Sunday, June 8, 2008

Maliki Assures Iran SOFA Not a Threat

Despite of the image propagated by the Bush administration and its media stenographers, the Iraq-Iran relationship is a mutual alliance and not merely one-sided meddling, with Iran aiding assorted rabble allied against the US occupation. It is little surprise, then, that Nouri al Maliki traveled to Tehran this week to assuage Iranian fears of a permanent US presence in Iraq spurred by news of the looming status of forces agreement.

Iraqi Prime Minister Nouri al-Maliki pushed Iran on Sunday to back off its fierce opposition to a U.S.-Iraqi security pact, promising Iranian leaders that Iraq will not be a launching pad for any attack on their country.

The agreement has become a center of contention as Baghdad tries to balance its close ties to Washington and Tehran. Iran fiercely opposes the deal, fearing it will lead to permanent U.S bases on its doorstep in Iraq amid fears of an eventual American attack.

The Iranian fears seem well-founded if current events are any guide, especially given that the proposed SOFA includes freedom of movement for US forces both within Iraq and across its borders. Neither would require the knowledge or consent of the sovereign-in-name-only Iraqi government. It is ludicrous to believe that the US, in the event of an attack on Iran, would hesitate to use some of its 50-base windfall as a launching pad.

The question, then, becomes how can Maliki make any such guarantee to the Iranians? The Bush administration has been eerily silent on the meetings, and the promise. Ostensibly, by refusing to ever acknowledge the cozy relationship between Maliki and Ahmadinejad it can continue to play up the 'special groups' angle, despite its demonstrably farcical premise. If the SOFA were signed 'as is,' Maliki would be helpless in backing up his promise, leaving a parliamentary opposition strong enough to elicit major changes in the terms.

Maliki, however, must side with Washington while still appearing to protect Iraqi sovereignty, a task becoming more difficult daily as his Da'wa Party frays beneath him. Former Prime Minister Ibrahim Jaafari has formed a splinter group, taking MPs with him along the way. Together, they are forming a broad nationalist coalition which will virulently oppose any deal with permanent US bases or freedom of operations for US forces.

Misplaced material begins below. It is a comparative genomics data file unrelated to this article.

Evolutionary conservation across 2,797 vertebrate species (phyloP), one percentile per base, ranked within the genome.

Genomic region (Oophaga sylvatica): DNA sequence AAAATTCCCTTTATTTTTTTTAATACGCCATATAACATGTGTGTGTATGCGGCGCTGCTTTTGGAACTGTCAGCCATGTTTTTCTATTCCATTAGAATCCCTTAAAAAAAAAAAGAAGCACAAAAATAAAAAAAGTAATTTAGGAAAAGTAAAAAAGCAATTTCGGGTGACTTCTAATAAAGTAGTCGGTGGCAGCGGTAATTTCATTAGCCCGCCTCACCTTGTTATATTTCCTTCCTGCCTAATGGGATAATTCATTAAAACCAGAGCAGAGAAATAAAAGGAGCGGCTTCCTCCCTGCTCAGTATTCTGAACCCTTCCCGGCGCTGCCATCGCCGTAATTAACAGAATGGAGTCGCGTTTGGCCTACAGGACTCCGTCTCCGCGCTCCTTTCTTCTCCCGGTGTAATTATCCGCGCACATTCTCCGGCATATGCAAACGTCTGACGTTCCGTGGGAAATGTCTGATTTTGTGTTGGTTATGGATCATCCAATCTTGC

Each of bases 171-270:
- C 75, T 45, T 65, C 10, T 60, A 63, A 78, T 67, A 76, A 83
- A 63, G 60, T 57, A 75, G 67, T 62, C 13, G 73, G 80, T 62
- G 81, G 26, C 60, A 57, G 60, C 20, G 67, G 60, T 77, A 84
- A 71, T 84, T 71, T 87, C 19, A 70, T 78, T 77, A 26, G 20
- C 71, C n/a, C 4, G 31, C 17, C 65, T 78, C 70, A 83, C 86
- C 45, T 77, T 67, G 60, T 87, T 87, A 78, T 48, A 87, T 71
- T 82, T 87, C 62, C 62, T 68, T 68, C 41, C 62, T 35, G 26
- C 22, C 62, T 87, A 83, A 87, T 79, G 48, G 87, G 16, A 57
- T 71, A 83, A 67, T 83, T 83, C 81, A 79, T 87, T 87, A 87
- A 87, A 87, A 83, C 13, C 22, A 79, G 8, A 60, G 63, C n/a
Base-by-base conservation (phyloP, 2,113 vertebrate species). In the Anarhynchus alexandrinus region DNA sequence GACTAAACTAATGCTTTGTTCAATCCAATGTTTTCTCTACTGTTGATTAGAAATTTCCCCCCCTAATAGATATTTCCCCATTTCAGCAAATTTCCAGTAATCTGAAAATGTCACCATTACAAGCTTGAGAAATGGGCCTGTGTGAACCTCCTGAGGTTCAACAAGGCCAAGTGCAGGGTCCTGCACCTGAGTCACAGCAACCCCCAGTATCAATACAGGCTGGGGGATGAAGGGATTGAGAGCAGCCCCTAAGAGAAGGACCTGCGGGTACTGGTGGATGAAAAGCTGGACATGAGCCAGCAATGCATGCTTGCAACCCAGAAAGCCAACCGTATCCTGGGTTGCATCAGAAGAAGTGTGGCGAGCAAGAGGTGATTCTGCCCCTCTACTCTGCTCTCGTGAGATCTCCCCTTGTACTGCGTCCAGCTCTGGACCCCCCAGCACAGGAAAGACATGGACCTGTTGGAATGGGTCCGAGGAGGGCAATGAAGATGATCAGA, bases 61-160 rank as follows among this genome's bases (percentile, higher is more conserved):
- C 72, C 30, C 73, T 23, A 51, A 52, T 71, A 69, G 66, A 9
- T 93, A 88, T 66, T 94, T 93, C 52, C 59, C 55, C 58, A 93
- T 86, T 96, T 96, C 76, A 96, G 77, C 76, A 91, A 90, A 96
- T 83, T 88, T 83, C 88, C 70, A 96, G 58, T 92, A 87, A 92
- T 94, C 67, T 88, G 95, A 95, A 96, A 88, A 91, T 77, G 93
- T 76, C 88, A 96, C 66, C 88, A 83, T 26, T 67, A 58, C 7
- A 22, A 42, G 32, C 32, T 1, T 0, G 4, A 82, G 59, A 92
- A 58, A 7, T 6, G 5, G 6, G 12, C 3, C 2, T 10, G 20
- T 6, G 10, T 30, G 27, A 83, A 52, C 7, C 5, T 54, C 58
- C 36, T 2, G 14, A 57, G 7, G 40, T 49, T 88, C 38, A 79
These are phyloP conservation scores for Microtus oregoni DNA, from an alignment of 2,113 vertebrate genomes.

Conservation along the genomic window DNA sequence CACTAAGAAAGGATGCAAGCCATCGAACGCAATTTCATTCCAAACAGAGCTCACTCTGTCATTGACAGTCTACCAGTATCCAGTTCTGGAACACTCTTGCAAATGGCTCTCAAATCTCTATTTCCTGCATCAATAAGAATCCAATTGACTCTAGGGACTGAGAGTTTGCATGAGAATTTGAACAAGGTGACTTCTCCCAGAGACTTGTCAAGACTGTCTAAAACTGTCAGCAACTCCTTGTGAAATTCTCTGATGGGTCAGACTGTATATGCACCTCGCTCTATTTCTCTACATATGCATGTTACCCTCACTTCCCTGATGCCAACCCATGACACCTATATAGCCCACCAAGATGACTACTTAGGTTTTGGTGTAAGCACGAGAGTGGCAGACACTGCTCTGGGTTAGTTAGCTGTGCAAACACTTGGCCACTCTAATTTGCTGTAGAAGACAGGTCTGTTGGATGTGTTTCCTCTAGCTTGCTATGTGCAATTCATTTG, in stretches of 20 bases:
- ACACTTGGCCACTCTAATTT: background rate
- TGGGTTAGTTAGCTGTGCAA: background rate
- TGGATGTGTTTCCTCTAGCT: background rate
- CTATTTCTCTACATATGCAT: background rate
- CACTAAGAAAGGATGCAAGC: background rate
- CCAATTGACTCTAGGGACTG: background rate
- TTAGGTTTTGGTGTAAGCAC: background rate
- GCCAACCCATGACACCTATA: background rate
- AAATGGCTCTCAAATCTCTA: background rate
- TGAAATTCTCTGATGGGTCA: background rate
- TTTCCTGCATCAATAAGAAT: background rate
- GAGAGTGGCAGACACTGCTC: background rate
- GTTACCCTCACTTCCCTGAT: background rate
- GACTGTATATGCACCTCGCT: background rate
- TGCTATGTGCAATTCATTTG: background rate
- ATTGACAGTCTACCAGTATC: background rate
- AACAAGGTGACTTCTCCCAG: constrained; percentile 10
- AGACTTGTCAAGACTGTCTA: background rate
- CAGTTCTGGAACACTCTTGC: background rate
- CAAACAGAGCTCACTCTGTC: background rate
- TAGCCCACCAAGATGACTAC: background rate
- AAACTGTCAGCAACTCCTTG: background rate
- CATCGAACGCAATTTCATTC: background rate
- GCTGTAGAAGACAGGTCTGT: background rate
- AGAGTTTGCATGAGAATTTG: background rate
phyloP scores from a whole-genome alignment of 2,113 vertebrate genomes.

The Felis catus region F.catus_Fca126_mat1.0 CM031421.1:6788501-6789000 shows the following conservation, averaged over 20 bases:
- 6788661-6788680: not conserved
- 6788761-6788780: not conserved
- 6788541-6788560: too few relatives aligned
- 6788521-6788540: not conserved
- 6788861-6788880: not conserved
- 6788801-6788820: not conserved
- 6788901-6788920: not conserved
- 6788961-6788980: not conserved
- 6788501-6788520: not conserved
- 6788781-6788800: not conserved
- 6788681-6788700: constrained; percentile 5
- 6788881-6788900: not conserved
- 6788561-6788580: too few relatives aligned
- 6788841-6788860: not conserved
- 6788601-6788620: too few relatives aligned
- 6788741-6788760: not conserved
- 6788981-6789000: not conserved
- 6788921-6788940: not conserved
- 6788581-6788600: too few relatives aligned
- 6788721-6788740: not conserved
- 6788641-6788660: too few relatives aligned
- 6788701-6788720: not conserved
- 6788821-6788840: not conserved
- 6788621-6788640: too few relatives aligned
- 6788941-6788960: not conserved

Whatever his ability to follow through, Maliki's commitment to Iran is in stark contrast to the picture painted by President Bush.

"Iraq, today, does not represent a threat as it was during the former regime because it has become a constitutional country based on the rule of law," a statement released by his Baghdad office quoted him as saying.

"Iraq is working on developing its relations with the countries of the region on the basis of mutual understanding and cooperation," it added.


Al-Maliki also appeared to signal that Tehran would not be squeezed out by any agreement, saying Iraq's "development and stability will be provided through more bilateral cooperation" with Iran.

For its part, the US again illustrates a brilliant lack of foreign policy comprehension, unwilling to accept that Iraqis would disapprove of a deal making their country a playground for Americans devoid of Iranian influence.

U.S. officials increasingly see the criticism against the security deal as driven by Iran — particularly through al-Sadr.

"The U.S.-Iraqi negotiations (on the pact) concern the American and the Iraqi sides. As we have noticed, the Iranian contribution again is not positive regarding this," U.S. Embassy spokeswoman Mirembe Nantongo told journalists Sunday in Baghdad.

While Sadr surely opposes the relationship, Maliki allies (or non-enemies, maybe) al Sistani and al Hakim have spoken out as well. IHT also reports that the Iraqi National Security Council rejected several drafts of the agreement because of blatant infringements on Iraqi sovereignty. To paint Iran as the only catalyst for opposition fits only one purpose, and it's not "description of reality."

The US has thus far engaged in a little willful ignorance on the role of Iran. By refusing to acknowledge the close relationship with the Maliki government, it can continue to play up the destructive aspects and meddling. But eventually, the reality of the Iraq-Iran ties will have to figure in to foreign policy calculations.

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